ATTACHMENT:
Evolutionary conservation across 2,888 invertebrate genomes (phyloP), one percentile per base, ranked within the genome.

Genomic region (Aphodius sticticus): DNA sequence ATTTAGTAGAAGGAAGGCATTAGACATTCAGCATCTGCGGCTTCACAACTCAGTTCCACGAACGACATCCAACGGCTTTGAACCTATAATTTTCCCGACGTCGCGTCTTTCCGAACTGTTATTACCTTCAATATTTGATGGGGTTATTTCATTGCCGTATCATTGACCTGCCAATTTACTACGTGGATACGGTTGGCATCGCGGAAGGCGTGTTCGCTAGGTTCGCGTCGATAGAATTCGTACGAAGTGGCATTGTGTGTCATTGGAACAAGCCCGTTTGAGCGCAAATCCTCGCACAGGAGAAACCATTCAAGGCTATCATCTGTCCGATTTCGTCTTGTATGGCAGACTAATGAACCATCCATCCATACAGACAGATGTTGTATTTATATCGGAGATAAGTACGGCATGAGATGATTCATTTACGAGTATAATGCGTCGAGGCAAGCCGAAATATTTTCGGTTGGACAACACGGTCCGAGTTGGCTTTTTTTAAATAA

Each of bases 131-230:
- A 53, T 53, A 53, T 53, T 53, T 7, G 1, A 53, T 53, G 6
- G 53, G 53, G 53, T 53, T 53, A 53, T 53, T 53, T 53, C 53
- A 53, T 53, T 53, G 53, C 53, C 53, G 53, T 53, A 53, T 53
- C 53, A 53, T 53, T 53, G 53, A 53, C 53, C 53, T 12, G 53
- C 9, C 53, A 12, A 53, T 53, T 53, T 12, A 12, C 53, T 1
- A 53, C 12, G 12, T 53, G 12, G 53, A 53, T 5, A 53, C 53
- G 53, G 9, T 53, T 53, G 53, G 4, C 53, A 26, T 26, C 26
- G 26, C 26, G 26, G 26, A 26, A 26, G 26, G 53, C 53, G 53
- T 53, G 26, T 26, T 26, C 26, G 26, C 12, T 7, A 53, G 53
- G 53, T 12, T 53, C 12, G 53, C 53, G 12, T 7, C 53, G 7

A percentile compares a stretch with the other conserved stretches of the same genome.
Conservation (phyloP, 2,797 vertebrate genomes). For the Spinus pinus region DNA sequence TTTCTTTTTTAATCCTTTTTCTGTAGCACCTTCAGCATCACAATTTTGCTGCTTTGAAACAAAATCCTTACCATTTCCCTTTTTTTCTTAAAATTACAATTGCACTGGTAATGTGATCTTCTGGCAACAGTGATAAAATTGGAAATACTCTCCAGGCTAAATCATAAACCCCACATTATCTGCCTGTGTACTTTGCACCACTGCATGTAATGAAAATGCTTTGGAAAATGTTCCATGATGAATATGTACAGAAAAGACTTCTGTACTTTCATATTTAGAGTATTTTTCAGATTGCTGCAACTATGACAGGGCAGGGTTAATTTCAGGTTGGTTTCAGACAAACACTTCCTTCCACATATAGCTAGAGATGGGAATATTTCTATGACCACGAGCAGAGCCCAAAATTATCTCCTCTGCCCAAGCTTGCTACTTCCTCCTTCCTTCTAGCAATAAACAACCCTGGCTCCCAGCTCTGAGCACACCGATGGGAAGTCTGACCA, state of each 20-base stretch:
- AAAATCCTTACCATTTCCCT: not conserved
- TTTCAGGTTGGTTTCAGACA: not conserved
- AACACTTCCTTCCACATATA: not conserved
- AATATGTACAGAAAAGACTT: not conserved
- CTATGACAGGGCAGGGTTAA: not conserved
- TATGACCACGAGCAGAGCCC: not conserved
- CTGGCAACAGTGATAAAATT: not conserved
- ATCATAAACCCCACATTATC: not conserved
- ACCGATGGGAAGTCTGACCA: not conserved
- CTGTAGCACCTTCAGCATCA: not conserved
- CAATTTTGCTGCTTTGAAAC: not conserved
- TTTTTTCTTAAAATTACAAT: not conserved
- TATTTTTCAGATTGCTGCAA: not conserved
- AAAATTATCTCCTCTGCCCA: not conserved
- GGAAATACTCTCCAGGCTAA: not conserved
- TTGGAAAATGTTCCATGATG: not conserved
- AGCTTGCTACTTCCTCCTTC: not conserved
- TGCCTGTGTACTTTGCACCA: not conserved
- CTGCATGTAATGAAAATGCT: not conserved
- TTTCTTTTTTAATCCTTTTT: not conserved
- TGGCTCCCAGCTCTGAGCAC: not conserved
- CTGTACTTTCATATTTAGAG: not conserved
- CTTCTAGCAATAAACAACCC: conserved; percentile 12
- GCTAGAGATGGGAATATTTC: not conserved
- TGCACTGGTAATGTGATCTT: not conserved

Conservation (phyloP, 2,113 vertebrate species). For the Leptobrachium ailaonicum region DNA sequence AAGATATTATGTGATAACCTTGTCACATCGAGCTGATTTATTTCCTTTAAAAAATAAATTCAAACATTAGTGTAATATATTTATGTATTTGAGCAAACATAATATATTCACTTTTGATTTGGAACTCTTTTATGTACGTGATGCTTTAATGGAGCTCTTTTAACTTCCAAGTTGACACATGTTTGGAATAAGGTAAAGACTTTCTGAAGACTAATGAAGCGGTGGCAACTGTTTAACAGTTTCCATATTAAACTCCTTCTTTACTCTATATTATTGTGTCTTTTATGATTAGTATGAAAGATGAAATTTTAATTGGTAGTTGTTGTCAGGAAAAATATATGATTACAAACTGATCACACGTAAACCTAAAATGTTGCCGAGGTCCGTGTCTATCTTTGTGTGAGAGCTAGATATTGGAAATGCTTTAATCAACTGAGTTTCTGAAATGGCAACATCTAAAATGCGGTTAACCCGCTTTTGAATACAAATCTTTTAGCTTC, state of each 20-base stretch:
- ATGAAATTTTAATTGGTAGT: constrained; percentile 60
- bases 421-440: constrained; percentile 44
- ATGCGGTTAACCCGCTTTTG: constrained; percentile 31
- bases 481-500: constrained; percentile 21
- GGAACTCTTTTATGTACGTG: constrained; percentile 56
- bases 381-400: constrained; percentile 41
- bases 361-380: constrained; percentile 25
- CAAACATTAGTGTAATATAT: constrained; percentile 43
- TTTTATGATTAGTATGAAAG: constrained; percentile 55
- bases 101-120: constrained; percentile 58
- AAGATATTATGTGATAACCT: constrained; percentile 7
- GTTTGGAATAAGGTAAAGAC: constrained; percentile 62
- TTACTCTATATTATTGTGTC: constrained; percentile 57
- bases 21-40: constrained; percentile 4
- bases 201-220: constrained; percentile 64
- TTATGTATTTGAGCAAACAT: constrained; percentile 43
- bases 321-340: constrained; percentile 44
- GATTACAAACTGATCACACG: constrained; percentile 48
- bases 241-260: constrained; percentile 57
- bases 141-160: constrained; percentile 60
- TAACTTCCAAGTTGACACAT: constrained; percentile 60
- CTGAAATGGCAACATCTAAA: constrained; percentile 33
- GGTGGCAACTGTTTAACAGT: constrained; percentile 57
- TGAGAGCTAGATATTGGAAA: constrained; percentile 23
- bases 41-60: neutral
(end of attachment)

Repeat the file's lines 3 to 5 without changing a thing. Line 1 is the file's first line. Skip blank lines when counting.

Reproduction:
Each of bases 131-230:
- A 53, T 53, A 53, T 53, T 53, T 7, G 1, A 53, T 53, G 6
- G 53, G 53, G 53, T 53, T 53, A 53, T 53, T 53, T 53, C 53